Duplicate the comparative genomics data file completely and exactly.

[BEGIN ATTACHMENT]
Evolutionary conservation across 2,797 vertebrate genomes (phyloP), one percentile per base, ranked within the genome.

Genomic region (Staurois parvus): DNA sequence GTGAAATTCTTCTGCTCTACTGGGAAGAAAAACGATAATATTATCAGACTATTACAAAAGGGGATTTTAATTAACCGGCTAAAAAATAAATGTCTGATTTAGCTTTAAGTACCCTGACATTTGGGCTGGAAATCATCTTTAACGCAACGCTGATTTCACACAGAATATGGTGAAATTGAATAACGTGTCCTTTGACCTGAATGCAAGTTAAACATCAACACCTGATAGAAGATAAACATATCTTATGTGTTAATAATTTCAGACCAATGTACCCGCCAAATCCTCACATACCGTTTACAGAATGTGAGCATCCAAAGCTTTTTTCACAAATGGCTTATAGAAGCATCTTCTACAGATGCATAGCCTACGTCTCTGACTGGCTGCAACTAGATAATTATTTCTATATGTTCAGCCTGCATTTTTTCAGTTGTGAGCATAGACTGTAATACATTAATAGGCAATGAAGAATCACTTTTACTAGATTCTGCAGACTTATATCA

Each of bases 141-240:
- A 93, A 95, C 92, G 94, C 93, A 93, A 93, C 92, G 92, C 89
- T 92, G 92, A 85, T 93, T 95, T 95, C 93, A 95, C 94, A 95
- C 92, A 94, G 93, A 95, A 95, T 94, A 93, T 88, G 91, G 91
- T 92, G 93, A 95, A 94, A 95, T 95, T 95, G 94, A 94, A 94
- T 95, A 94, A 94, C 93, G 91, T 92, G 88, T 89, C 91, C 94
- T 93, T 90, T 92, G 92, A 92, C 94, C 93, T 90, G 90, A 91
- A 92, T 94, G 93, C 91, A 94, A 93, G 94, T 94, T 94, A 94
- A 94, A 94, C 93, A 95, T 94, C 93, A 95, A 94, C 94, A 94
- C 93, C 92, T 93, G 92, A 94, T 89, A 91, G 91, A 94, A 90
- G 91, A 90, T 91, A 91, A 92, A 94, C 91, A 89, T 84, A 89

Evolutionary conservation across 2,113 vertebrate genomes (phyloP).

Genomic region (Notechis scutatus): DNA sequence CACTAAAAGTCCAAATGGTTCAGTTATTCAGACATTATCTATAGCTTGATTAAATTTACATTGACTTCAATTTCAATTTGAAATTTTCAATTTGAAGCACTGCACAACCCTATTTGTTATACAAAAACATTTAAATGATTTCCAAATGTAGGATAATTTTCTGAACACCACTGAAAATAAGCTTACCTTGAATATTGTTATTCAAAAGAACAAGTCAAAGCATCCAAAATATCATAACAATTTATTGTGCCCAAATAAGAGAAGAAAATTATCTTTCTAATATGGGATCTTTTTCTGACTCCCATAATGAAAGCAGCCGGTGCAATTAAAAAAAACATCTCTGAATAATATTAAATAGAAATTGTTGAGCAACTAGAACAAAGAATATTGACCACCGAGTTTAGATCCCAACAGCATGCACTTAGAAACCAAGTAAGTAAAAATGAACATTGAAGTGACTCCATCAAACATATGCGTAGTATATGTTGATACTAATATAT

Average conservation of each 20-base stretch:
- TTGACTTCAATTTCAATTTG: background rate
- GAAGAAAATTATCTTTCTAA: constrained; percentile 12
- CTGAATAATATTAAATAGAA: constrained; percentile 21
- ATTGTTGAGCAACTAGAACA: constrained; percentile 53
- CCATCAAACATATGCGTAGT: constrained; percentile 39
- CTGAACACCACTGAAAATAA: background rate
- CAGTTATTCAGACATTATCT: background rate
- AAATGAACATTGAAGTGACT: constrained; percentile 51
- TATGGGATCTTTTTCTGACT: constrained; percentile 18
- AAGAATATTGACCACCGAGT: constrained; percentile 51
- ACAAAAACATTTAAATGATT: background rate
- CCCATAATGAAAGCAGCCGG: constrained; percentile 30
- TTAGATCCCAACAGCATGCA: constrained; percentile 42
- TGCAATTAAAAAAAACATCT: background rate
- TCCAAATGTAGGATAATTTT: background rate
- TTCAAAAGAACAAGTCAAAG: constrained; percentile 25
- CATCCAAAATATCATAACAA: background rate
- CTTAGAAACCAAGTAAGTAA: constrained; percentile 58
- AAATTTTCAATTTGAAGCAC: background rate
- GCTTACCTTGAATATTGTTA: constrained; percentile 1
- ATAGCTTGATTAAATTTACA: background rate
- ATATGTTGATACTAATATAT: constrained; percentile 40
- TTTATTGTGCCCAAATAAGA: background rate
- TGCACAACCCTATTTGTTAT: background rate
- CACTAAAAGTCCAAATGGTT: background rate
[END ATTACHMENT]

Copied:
Evolutionary conservation across 2,797 vertebrate genomes (phyloP), one percentile per base, ranked within the genome.

Genomic region (Staurois parvus): DNA sequence GTGAAATTCTTCTGCTCTACTGGGAAGAAAAACGATAATATTATCAGACTATTACAAAAGGGGATTTTAATTAACCGGCTAAAAAATAAATGTCTGATTTAGCTTTAAGTACCCTGACATTTGGGCTGGAAATCATCTTTAACGCAACGCTGATTTCACACAGAATATGGTGAAATTGAATAACGTGTCCTTTGACCTGAATGCAAGTTAAACATCAACACCTGATAGAAGATAAACATATCTTATGTGTTAATAATTTCAGACCAATGTACCCGCCAAATCCTCACATACCGTTTACAGAATGTGAGCATCCAAAGCTTTTTTCACAAATGGCTTATAGAAGCATCTTCTACAGATGCATAGCCTACGTCTCTGACTGGCTGCAACTAGATAATTATTTCTATATGTTCAGCCTGCATTTTTTCAGTTGTGAGCATAGACTGTAATACATTAATAGGCAATGAAGAATCACTTTTACTAGATTCTGCAGACTTATATCA

Each of bases 141-240:
- A 93, A 95, C 92, G 94, C 93, A 93, A 93, C 92, G 92, C 89
- T 92, G 92, A 85, T 93, T 95, T 95, C 93, A 95, C 94, A 95
- C 92, A 94, G 93, A 95, A 95, T 94, A 93, T 88, G 91, G 91
- T 92, G 93, A 95, A 94, A 95, T 95, T 95, G 94, A 94, A 94
- T 95, A 94, A 94, C 93, G 91, T 92, G 88, T 89, C 91, C 94
- T 93, T 90, T 92, G 92, A 92, C 94, C 93, T 90, G 90, A 91
- A 92, T 94, G 93, C 91, A 94, A 93, G 94, T 94, T 94, A 94
- A 94, A 94, C 93, A 95, T 94, C 93, A 95, A 94, C 94, A 94
- C 93, C 92, T 93, G 92, A 94, T 89, A 91, G 91, A 94, A 90
- G 91, A 90, T 91, A 91, A 92, A 94, C 91, A 89, T 84, A 89

Evolutionary conservation across 2,113 vertebrate genomes (phyloP).

Genomic region (Notechis scutatus): DNA sequence CACTAAAAGTCCAAATGGTTCAGTTATTCAGACATTATCTATAGCTTGATTAAATTTACATTGACTTCAATTTCAATTTGAAATTTTCAATTTGAAGCACTGCACAACCCTATTTGTTATACAAAAACATTTAAATGATTTCCAAATGTAGGATAATTTTCTGAACACCACTGAAAATAAGCTTACCTTGAATATTGTTATTCAAAAGAACAAGTCAAAGCATCCAAAATATCATAACAATTTATTGTGCCCAAATAAGAGAAGAAAATTATCTTTCTAATATGGGATCTTTTTCTGACTCCCATAATGAAAGCAGCCGGTGCAATTAAAAAAAACATCTCTGAATAATATTAAATAGAAATTGTTGAGCAACTAGAACAAAGAATATTGACCACCGAGTTTAGATCCCAACAGCATGCACTTAGAAACCAAGTAAGTAAAAATGAACATTGAAGTGACTCCATCAAACATATGCGTAGTATATGTTGATACTAATATAT

Average conservation of each 20-base stretch:
- TTGACTTCAATTTCAATTTG: background rate
- GAAGAAAATTATCTTTCTAA: constrained; percentile 12
- CTGAATAATATTAAATAGAA: constrained; percentile 21
- ATTGTTGAGCAACTAGAACA: constrained; percentile 53
- CCATCAAACATATGCGTAGT: constrained; percentile 39
- CTGAACACCACTGAAAATAA: background rate
- CAGTTATTCAGACATTATCT: background rate
- AAATGAACATTGAAGTGACT: constrained; percentile 51
- TATGGGATCTTTTTCTGACT: constrained; percentile 18
- AAGAATATTGACCACCGAGT: constrained; percentile 51
- ACAAAAACATTTAAATGATT: background rate
- CCCATAATGAAAGCAGCCGG: constrained; percentile 30
- TTAGATCCCAACAGCATGCA: constrained; percentile 42
- TGCAATTAAAAAAAACATCT: background rate
- TCCAAATGTAGGATAATTTT: background rate
- TTCAAAAGAACAAGTCAAAG: constrained; percentile 25
- CATCCAAAATATCATAACAA: background rate
- CTTAGAAACCAAGTAAGTAA: constrained; percentile 58
- AAATTTTCAATTTGAAGCAC: background rate
- GCTTACCTTGAATATTGTTA: constrained; percentile 1
- ATAGCTTGATTAAATTTACA: background rate
- ATATGTTGATACTAATATAT: constrained; percentile 40
- TTTATTGTGCCCAAATAAGA: background rate
- TGCACAACCCTATTTGTTAT: background rate
- CACTAAAAGTCCAAATGGTT: background rate